CHICAGO, Jan. 30 /PRNewswire-USNewswire/ -- The National Headache Foundation (NHF) announced the release of a consensus statement aimed at migraine prevention as determined by an expert panel convened at the Migraine Prevention Summit. Migraine, which affects nearly 30 million Americans, is underdiagnosed in a majority of patients due to a breakdown in doctor -- patient communication and a low patient awareness of available treatment options. The consensus statement was created by a panel including a neurologist, a primary care physician, a physician assistant, a nurse practitioner and a patient who suffers from migraine. "I believe that this consensus statement serves as a major step forward for patients suffering from migraine and will foster better communication between patients and their healthcare team which will result in improved migraine care," said Suzanne Simons, Executive Director of the National Headache Foundation. Consensus Statement Overview: Focus on Prevention The understanding of migraine has evolved over the past 10 to 15 years, influencing approaches to disease management and changing the perception that migraine was only an episodic disorder. In their full consensus statement, experts explain that migraine is now viewed as a chronic disorder with episodic manifestations and must be treated as such. For example, healthcare teams are encouraged to assess the patient's impairment due to migraine both during and between attacks. Impairment during the attack may be linked to bed rest needed, lost or less productive work time, or missed activities. Impairment between attacks or interictal burden should also be evaluated. Interictal burden may include worrying or thinking about the next migraine attack that leads to an inability to plan daily activities due to concern that a migraine may occur. The consensus statement recommends that healthcare teams should not only probe about impairment during a migraine attack but also about impairment between the attacks as patients may simply accept this interictal burden as part of the disease and may not proactively discuss it. Recent studies have showcased the need for awareness of preventive treatment options among migraine sufferers and provided evidence to show that migraine may progress as a disease in some patients. In addition, guidelines for initiating preventive therapy have been developed to minimize the frequency and intensity of attacks. Guidelines for initiating preventive therapy include: * Frequency of headache greater than or equal to 2 per month with disability greater than or equal to 3 days per month * Recurring migraines that, in the patient's opinion, significantly interfere with daily routines * Use of acute medication more than 2 times a week * Acute medications are contraindicated, not tolerated, or are ineffective The consensus statement addresses the need for awareness of preventive treatment options and suggests that healthcare professionals work with patients to properly assess the frequency of attacks and the disability caused by migraine, so that an appropriate treatment regimen may be prescribed. "The panel was eager to discuss how we can better communicate with patients suffering from migraine and more quickly identify their needs," said Richard B. Lipton, MD, professor and vice chair of neurology at the Albert Einstein College of Medicine in New York City and director of the Montefiore Headache Unit. "As a medical community, we are always looking to improve upon our treatment practices and this served as an ideal format." While there are many treatment options and strategies available to patients with migraine, the experts agree that patient education remains central to optimal care. Patients are likely to adhere to treatment recommendations, including medication and lifestyle modifications, once they have a greater understanding of their disease and treatment options. About the Studies The consensus statement was based on two breakthrough migraine studies, The American Prevalence and Prevention (AMPP) study and the American Migraine Communications Study (AMCS). Findings from the AMPP study, the largest study on migraine ever conducted, show that while migraine affects 17 percent of women and six percent of men, only 56 percent of patients self-report their diagnosis. The study also found that while nearly 40 percent of patients may benefit from preventive therapy, only 13 percent are currently using a preventive medication. In addition, nearly half of all migraine patients are unaware of preventive treatment options. In the second study discussed, AMCS found that there is a significant need for improved communication between patients suffering from migraine and healthcare professionals. In fact, only 10 percent of patient visits addressed migraine impairment in any way. The study concluded that healthcare professionals must use open-ended questions, such as "how do migraines impact your daily life," to facilitate an accurate assessment of total impairment (during and between attacks) due to migraine. The Migraine Prevention Summit was conducted by the National Headache Foundation through funding from Ortho-McNeil Neurologics, Inc. About Migraine Migraine is characterized by throbbing pain, usually located on one side of the head, often accompanied by nausea or sensitivity to light and sound. The combination of disabling pain and associated symptoms often prevents sufferers from performing daily activities. The uncertainty of when attacks may occur leads to additional patient burden. Symptoms, incidence and severity vary by individual. Attacks can last anywhere from four to 72 hours. About The National Headache Foundation The National Headache Foundation, founded in 1970 and celebrating its 36th anniversary, is a nonprofit organization and exists to enhance the healthcare of headache sufferers. It is a source of help to sufferers' families, physicians who treat headache sufferers, allied healthcare professionals and to the public. The NHF accomplishes its mission by providing educational and informational resources, supporting headache research and advocating for the understanding of headache as a legitimate neurobiological disease. For more information on headache causes and treatments, visit www.headaches.org or call 1-888-NHF-5552 (M-F. 9 a.m. to 5 p.m. CT).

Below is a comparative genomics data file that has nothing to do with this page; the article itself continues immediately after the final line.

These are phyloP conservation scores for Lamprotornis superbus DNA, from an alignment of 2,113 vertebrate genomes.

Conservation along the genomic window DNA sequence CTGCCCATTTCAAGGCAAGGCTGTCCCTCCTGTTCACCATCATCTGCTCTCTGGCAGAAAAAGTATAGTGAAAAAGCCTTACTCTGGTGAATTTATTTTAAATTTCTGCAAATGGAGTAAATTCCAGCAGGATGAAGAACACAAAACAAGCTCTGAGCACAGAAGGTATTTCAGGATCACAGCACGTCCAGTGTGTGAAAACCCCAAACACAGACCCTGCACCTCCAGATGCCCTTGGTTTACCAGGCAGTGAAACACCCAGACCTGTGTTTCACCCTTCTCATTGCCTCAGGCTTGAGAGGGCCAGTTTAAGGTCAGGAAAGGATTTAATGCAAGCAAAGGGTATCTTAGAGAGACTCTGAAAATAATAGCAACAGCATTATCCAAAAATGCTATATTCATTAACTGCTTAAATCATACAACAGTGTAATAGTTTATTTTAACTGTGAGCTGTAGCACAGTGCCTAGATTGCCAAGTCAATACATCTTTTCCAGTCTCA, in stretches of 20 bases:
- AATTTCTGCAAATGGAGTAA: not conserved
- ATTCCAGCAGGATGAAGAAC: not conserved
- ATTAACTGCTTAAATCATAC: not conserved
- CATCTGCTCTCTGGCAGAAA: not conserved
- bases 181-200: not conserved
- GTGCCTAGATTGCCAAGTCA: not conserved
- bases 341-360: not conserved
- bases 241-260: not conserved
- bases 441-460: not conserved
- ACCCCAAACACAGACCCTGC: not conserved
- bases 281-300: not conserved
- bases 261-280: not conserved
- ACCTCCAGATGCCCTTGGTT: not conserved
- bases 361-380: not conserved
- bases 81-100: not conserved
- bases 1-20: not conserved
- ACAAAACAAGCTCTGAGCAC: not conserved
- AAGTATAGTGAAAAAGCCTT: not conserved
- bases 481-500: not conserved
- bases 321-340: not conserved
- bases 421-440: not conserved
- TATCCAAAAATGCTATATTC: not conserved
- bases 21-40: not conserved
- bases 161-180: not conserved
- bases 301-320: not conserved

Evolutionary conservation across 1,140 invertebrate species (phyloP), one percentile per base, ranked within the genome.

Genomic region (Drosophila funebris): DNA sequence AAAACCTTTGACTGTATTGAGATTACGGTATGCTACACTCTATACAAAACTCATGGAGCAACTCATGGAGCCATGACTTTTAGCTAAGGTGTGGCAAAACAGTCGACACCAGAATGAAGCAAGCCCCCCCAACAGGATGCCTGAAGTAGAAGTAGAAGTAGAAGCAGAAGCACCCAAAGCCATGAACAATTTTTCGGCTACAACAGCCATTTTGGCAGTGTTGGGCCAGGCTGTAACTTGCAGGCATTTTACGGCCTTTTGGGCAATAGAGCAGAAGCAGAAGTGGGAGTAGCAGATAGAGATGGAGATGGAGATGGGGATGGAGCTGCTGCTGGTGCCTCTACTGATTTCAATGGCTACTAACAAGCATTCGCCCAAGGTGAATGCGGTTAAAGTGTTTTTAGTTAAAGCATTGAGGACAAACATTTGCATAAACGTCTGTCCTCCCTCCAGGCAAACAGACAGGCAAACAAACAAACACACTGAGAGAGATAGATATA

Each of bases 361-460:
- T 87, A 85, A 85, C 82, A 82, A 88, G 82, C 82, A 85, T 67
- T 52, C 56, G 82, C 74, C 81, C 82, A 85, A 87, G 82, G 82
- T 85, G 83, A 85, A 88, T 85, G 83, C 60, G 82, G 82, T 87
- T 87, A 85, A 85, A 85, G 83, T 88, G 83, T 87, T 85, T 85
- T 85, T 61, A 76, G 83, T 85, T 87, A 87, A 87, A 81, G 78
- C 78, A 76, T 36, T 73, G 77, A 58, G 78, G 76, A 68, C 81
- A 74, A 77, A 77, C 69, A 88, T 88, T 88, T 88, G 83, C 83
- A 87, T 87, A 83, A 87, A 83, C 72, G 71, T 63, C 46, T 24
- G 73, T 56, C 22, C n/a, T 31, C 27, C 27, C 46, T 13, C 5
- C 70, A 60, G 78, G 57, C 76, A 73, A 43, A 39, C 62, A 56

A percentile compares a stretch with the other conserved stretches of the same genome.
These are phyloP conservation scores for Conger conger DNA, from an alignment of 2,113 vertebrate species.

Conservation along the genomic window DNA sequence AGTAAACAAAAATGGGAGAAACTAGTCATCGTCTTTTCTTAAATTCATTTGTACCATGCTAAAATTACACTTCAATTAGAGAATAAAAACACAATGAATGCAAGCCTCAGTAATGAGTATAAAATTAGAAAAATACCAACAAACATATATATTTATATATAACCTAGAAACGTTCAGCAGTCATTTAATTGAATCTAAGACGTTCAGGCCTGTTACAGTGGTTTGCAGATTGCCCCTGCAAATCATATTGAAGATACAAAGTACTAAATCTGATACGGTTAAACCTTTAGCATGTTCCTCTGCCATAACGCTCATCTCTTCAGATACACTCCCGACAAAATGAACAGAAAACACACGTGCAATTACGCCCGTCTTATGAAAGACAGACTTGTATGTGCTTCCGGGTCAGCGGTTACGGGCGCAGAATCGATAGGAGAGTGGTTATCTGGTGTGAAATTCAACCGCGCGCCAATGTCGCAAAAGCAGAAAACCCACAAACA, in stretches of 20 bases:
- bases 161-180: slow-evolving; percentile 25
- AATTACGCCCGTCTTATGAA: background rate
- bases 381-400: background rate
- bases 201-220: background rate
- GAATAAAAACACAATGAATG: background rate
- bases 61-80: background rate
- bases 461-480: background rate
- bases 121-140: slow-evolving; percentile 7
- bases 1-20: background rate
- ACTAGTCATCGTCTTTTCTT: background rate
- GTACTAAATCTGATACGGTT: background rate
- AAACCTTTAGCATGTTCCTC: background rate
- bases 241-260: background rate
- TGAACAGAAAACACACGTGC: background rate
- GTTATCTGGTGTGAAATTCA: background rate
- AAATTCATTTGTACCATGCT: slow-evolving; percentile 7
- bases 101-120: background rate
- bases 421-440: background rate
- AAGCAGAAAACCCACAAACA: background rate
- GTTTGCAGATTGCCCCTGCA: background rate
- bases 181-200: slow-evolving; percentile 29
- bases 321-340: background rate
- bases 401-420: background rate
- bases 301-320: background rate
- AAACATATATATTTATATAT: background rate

SOURCE National Headache Foundation